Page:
Shawshank Prison and the art of Leading change: Part III
“Change can’t be dictated, Powerpointed or conferenced into existence” - Anonymous
Leading change, much like a 19-year stint in Shawshank Prison, is a long game. Moreover, as a recent paper from BCG points out, only 1 in every 4 transformation efforts will succeed. A rousing call to adventure might ignite change but it is naive to believe it can sustain change or help people to navigate it. Leaders and followers - much like the heroes of a great movie - must be galvanized for the long haul.
As pointed out here, the art of scriptwriting offers rich insight into this.
First, it shows that things inevitably get “worse” before they get better. As a movie’s hero answers the call to adventure, she crosses the threshold that separates the ordinary world from the special world of the Central Dramatic Theme. As she does so, she encounters what Joseph Campbell describes as a “dreamland of curiously fluid and ambiguous forms, a place where she must survive a succession of trials”. It’s a new and sometimes frightening experience for the hero whose landing is seldom a soft one. In fact, this baptism by fire is sometimes referred to by screenwriters as the “trash compactor moment” - an homage to a scene from Star Wars: A New Hope in which Luke, Solo, and Princess Leia find themselves in the waste disposer of the Death Star. The Empire, they discover, is every bit as evil as others say it is and it is about to overwhelm them before their quest has even begun.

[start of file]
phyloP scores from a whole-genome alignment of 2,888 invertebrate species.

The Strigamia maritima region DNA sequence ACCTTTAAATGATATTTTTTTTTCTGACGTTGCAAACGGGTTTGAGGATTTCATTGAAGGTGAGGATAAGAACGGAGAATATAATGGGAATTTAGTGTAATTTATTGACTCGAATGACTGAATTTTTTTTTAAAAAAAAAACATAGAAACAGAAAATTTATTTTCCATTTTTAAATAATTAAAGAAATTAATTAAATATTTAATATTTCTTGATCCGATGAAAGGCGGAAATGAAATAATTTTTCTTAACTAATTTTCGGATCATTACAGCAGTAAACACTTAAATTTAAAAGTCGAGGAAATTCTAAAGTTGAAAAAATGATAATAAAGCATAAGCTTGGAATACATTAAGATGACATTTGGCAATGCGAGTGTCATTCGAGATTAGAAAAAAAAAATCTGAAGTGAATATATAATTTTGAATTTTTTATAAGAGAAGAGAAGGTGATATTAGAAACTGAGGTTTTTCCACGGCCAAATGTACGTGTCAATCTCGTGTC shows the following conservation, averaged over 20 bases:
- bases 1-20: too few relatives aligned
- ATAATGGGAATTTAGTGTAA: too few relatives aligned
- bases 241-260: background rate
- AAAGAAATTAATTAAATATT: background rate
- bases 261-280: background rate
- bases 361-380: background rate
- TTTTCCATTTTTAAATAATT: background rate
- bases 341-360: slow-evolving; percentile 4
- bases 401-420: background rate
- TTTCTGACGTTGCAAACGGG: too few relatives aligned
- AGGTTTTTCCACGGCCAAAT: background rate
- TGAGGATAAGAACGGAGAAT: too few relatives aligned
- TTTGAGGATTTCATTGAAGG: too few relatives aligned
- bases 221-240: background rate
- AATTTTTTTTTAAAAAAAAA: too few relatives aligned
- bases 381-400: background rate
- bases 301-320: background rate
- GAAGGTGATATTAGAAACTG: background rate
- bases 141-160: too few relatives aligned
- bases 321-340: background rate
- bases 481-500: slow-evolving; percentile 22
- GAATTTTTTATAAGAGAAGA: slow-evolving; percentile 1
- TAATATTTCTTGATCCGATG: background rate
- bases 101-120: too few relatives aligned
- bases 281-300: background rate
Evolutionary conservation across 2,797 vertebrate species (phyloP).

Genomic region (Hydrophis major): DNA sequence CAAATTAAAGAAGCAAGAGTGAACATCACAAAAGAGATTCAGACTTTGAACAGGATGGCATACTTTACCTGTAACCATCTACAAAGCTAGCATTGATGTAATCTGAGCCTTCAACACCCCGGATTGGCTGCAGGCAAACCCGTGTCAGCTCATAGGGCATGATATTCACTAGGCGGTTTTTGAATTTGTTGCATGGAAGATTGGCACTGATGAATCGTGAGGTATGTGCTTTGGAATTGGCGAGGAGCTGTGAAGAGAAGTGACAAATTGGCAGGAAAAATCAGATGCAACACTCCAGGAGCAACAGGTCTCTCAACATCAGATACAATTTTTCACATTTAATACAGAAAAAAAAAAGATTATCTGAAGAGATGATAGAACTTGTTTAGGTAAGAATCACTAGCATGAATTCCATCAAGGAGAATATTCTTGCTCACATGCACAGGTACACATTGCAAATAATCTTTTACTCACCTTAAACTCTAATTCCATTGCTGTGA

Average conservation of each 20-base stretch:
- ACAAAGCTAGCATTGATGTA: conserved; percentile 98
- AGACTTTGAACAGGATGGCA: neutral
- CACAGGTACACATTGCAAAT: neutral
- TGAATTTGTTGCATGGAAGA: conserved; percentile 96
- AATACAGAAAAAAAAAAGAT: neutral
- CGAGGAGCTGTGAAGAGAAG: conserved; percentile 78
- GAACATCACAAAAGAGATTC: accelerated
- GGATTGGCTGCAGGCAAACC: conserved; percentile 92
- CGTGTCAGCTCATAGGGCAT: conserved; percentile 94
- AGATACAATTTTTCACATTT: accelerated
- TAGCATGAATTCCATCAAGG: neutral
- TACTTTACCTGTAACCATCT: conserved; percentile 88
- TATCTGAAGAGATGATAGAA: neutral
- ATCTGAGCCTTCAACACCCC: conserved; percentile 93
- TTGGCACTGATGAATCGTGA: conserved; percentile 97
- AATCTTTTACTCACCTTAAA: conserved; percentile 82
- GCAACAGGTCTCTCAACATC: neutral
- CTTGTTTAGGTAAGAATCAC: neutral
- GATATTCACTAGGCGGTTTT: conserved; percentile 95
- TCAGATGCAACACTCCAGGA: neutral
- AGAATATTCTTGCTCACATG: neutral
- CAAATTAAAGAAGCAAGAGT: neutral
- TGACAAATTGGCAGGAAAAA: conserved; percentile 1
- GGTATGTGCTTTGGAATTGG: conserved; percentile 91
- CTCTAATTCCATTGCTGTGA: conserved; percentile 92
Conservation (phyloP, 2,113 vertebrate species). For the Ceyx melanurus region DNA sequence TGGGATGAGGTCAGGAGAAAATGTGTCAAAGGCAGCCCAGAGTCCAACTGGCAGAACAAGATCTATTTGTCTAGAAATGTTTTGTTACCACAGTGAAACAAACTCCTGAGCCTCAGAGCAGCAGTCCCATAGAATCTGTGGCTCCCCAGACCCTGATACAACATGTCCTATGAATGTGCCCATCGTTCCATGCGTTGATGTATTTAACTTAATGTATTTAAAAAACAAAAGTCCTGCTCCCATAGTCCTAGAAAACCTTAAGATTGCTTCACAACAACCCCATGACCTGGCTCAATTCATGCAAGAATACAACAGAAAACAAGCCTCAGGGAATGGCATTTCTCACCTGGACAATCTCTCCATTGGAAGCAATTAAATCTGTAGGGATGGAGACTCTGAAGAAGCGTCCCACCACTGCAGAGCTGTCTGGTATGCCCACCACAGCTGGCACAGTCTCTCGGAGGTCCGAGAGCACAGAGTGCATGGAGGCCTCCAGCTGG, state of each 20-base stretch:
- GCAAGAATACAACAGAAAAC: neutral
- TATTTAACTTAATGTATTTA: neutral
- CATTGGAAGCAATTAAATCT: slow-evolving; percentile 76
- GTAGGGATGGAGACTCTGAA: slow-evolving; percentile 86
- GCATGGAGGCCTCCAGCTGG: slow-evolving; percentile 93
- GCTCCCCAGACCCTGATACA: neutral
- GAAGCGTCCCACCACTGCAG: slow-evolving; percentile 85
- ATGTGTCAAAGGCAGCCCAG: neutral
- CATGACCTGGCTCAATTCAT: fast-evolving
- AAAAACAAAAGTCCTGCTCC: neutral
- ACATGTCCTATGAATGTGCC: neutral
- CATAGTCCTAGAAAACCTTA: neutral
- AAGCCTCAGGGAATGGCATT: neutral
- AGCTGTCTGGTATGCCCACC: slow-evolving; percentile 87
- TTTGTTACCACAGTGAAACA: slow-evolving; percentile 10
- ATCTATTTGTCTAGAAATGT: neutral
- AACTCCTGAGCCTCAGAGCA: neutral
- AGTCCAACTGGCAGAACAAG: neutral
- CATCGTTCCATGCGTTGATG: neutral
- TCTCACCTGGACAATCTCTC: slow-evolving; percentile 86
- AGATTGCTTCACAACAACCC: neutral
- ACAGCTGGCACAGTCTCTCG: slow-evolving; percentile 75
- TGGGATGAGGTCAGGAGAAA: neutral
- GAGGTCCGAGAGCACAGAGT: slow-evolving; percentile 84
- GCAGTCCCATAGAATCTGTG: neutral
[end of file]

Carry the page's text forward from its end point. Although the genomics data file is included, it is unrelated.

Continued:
Secondly, it shows that change cannot be force-fed. Change may be likened to an assault on a major mountain peak. First, the hero must find his feet on the foothills of the “Special World” before he can graduate to its more precipitous peaks. Christopher Vogler describes a succession of tests that start out resembling an entrance exam to a new school but which soon escalates into a succession of surprise quizzes, daunting midterm tests and ultimately, the do or die final exam. These tests and trials are the grist of all great movies. They keep us glued to the screen, nervously munching our popcorn. Early on, the hero - much like your followers - may try to run from or sidestep these trials in a desperate effort to regain the safety of the Ordinary World. Later, however, thanks to the efforts of the Mentor as well as to personal courage, she will come to confront and triumph over them.
Let’s see how this arc plays out In The Shawshank Redemption: Andy’s cunning manipulation of Captain Hadley has nudged Red at least to entertain the notion that Hope, even in prison, is a good thing. Andy’s worldview even enables Red to be exempted from manual labour so he can assist with the prison tax returns. But soon things begin to sour: Andy spends two weeks in solitary confinement for playing an excerpt from Mozart’s “Magic Flute” over the prison’s PA system. Later, after he asks the warden to review his case, he will languish in solitary for a full month.